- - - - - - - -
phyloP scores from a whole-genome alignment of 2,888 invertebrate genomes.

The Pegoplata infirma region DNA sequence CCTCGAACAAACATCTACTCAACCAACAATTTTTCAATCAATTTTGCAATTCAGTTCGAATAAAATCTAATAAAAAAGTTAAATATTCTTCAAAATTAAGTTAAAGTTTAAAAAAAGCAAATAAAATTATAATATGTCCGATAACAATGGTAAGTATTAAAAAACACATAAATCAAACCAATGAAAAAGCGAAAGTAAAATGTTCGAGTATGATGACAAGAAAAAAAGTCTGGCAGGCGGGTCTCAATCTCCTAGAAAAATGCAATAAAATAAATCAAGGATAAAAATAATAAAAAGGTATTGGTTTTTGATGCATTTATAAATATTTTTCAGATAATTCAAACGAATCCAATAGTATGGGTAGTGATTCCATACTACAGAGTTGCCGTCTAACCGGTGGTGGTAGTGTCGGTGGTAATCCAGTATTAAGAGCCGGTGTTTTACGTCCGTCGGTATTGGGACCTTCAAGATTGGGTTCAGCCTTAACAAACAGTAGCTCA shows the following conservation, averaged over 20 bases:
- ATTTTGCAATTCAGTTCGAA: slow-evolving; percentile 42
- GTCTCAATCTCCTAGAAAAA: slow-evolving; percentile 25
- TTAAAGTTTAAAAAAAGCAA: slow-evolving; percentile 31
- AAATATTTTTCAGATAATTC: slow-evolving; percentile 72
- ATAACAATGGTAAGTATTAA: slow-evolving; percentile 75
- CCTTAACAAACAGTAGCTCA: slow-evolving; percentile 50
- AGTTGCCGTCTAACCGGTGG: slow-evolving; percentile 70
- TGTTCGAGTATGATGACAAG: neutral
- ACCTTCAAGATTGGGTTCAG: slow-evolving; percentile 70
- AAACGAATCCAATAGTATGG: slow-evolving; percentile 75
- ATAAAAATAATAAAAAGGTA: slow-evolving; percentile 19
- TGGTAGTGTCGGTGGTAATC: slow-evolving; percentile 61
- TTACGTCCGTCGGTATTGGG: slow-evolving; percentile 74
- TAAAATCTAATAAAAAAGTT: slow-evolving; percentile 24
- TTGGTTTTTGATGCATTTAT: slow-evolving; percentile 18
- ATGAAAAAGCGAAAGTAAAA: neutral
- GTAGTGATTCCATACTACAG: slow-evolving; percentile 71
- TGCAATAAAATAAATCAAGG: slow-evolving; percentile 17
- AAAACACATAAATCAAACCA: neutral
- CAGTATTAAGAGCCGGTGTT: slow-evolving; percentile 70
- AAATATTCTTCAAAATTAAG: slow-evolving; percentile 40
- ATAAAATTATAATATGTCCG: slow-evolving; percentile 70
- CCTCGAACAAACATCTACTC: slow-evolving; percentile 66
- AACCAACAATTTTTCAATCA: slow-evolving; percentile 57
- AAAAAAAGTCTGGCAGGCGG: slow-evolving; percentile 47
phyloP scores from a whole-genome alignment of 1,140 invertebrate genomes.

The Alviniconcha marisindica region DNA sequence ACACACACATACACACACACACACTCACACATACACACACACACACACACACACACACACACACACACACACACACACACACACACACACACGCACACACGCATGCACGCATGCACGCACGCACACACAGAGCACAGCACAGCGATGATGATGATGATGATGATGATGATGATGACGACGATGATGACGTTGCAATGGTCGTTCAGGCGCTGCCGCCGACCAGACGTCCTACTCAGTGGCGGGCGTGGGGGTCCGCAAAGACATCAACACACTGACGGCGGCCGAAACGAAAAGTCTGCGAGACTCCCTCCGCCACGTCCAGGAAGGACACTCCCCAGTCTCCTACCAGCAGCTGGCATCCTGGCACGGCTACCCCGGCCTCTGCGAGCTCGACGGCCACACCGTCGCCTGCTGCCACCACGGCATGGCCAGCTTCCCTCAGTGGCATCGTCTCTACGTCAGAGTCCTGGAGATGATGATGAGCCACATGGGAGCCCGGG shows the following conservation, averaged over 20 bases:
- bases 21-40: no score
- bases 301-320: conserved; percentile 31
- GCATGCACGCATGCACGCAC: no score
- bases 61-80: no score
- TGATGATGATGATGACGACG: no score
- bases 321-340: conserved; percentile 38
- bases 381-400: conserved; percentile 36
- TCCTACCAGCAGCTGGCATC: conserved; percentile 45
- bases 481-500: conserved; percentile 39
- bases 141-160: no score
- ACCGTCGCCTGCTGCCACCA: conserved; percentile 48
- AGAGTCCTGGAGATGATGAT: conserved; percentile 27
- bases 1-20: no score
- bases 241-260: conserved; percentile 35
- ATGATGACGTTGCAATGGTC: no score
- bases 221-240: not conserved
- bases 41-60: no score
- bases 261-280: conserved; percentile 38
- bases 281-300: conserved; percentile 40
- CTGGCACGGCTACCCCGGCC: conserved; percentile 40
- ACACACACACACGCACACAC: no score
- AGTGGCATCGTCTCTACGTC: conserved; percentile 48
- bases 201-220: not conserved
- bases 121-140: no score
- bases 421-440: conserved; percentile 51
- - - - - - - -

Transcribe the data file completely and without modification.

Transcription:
phyloP scores from a whole-genome alignment of 2,888 invertebrate genomes.

The Pegoplata infirma region DNA sequence CCTCGAACAAACATCTACTCAACCAACAATTTTTCAATCAATTTTGCAATTCAGTTCGAATAAAATCTAATAAAAAAGTTAAATATTCTTCAAAATTAAGTTAAAGTTTAAAAAAAGCAAATAAAATTATAATATGTCCGATAACAATGGTAAGTATTAAAAAACACATAAATCAAACCAATGAAAAAGCGAAAGTAAAATGTTCGAGTATGATGACAAGAAAAAAAGTCTGGCAGGCGGGTCTCAATCTCCTAGAAAAATGCAATAAAATAAATCAAGGATAAAAATAATAAAAAGGTATTGGTTTTTGATGCATTTATAAATATTTTTCAGATAATTCAAACGAATCCAATAGTATGGGTAGTGATTCCATACTACAGAGTTGCCGTCTAACCGGTGGTGGTAGTGTCGGTGGTAATCCAGTATTAAGAGCCGGTGTTTTACGTCCGTCGGTATTGGGACCTTCAAGATTGGGTTCAGCCTTAACAAACAGTAGCTCA shows the following conservation, averaged over 20 bases:
- ATTTTGCAATTCAGTTCGAA: slow-evolving; percentile 42
- GTCTCAATCTCCTAGAAAAA: slow-evolving; percentile 25
- TTAAAGTTTAAAAAAAGCAA: slow-evolving; percentile 31
- AAATATTTTTCAGATAATTC: slow-evolving; percentile 72
- ATAACAATGGTAAGTATTAA: slow-evolving; percentile 75
- CCTTAACAAACAGTAGCTCA: slow-evolving; percentile 50
- AGTTGCCGTCTAACCGGTGG: slow-evolving; percentile 70
- TGTTCGAGTATGATGACAAG: neutral
- ACCTTCAAGATTGGGTTCAG: slow-evolving; percentile 70
- AAACGAATCCAATAGTATGG: slow-evolving; percentile 75
- ATAAAAATAATAAAAAGGTA: slow-evolving; percentile 19
- TGGTAGTGTCGGTGGTAATC: slow-evolving; percentile 61
- TTACGTCCGTCGGTATTGGG: slow-evolving; percentile 74
- TAAAATCTAATAAAAAAGTT: slow-evolving; percentile 24
- TTGGTTTTTGATGCATTTAT: slow-evolving; percentile 18
- ATGAAAAAGCGAAAGTAAAA: neutral
- GTAGTGATTCCATACTACAG: slow-evolving; percentile 71
- TGCAATAAAATAAATCAAGG: slow-evolving; percentile 17
- AAAACACATAAATCAAACCA: neutral
- CAGTATTAAGAGCCGGTGTT: slow-evolving; percentile 70
- AAATATTCTTCAAAATTAAG: slow-evolving; percentile 40
- ATAAAATTATAATATGTCCG: slow-evolving; percentile 70
- CCTCGAACAAACATCTACTC: slow-evolving; percentile 66
- AACCAACAATTTTTCAATCA: slow-evolving; percentile 57
- AAAAAAAGTCTGGCAGGCGG: slow-evolving; percentile 47
phyloP scores from a whole-genome alignment of 1,140 invertebrate genomes.

The Alviniconcha marisindica region DNA sequence ACACACACATACACACACACACACTCACACATACACACACACACACACACACACACACACACACACACACACACACACACACACACACACACGCACACACGCATGCACGCATGCACGCACGCACACACAGAGCACAGCACAGCGATGATGATGATGATGATGATGATGATGATGACGACGATGATGACGTTGCAATGGTCGTTCAGGCGCTGCCGCCGACCAGACGTCCTACTCAGTGGCGGGCGTGGGGGTCCGCAAAGACATCAACACACTGACGGCGGCCGAAACGAAAAGTCTGCGAGACTCCCTCCGCCACGTCCAGGAAGGACACTCCCCAGTCTCCTACCAGCAGCTGGCATCCTGGCACGGCTACCCCGGCCTCTGCGAGCTCGACGGCCACACCGTCGCCTGCTGCCACCACGGCATGGCCAGCTTCCCTCAGTGGCATCGTCTCTACGTCAGAGTCCTGGAGATGATGATGAGCCACATGGGAGCCCGGG shows the following conservation, averaged over 20 bases:
- bases 21-40: no score
- bases 301-320: conserved; percentile 31
- GCATGCACGCATGCACGCAC: no score
- bases 61-80: no score
- TGATGATGATGATGACGACG: no score
- bases 321-340: conserved; percentile 38
- bases 381-400: conserved; percentile 36
- TCCTACCAGCAGCTGGCATC: conserved; percentile 45
- bases 481-500: conserved; percentile 39
- bases 141-160: no score
- ACCGTCGCCTGCTGCCACCA: conserved; percentile 48
- AGAGTCCTGGAGATGATGAT: conserved; percentile 27
- bases 1-20: no score
- bases 241-260: conserved; percentile 35
- ATGATGACGTTGCAATGGTC: no score
- bases 221-240: not conserved
- bases 41-60: no score
- bases 261-280: conserved; percentile 38
- bases 281-300: conserved; percentile 40
- CTGGCACGGCTACCCCGGCC: conserved; percentile 40
- ACACACACACACGCACACAC: no score
- AGTGGCATCGTCTCTACGTC: conserved; percentile 48
- bases 201-220: not conserved
- bases 121-140: no score
- bases 421-440: conserved; percentile 51